No one else in the organization, which serves about 700 children, had regular access to the money or the books, Gibbons said.
"It's always the same," she said, referring to embezzlement cases. "It's unmonitored access, and they just can't keep their hands off it." The Foxes were arraigned yesterday afternoon before Magisterial District Judge William Benz and released on $100,000 unsecured bail.
Two association board members had become suspicious last spring, when Barbara Fox told them the club could not afford to make $6,000 in improvements to its soccer fields, according to court records.
A preliminary check of the books found that the Foxes had underreported registration fees by roughly $15,000 in one year alone. The club has an annual budget of about $80,000.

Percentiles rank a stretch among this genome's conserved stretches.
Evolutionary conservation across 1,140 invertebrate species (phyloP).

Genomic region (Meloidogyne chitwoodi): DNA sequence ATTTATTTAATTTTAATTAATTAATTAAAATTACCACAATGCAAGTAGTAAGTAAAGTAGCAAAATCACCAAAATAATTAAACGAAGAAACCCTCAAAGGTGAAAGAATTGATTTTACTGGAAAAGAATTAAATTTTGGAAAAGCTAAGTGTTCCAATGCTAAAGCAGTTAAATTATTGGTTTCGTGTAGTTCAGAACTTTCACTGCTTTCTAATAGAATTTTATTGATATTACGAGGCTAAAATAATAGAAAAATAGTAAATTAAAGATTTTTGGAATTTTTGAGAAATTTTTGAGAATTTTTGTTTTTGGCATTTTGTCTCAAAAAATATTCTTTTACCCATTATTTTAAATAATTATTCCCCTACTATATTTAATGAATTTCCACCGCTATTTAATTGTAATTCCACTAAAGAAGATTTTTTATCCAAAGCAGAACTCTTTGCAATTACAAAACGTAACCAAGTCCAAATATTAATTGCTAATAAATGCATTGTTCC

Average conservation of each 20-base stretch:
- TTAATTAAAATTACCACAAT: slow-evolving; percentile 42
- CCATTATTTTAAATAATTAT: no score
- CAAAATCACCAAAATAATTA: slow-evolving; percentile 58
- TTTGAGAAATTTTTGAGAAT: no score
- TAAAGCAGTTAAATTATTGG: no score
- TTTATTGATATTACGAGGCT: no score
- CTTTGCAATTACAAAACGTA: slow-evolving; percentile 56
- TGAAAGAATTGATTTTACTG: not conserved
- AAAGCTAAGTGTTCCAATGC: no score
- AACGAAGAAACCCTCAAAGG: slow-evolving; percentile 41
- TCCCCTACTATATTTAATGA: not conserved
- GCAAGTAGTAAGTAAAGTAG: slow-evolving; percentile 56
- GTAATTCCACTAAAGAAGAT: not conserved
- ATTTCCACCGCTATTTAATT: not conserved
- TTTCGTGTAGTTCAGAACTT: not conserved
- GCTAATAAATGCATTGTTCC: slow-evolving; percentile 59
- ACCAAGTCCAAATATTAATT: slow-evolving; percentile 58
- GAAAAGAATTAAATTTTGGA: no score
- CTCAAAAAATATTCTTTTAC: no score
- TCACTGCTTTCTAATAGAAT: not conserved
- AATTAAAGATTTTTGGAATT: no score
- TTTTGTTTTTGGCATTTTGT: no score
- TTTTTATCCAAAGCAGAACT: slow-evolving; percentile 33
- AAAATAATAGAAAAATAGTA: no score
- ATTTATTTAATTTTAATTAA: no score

"The last thing you want to do is accuse somebody who is a volunteer without the facts," said William Clark, one of the board skeptics who since has become the group's president. "That's why we started digging and drilling a year ago, so that we could base our investigation on facts, not rumors."
After being confronted in November, the Foxes resigned from the volunteer board, which then hired a former IRS agent to conduct a forensic audit. The examiner found that, beginning in 1998, the couple had stolen between $25,000 and $36,253 each year, writing unauthorized checks to themselves, relatives and others for such things as college tuition, purchases at Sam's Club, and credit-card bills, according to court records.
In all, the thefts amounted to roughly one-third of the association's total budget, Clark said. All of the money has been repaid, with interest, along with the $17,000 cost of the investigation.
The club "will not lose a dime," Gibbons said.
The club has added financial safeguards, including paying an auditor to check its books on a quarterly basis, Clark said.
Contact staff writer Larry King at 215-345-0446 or email@example.com.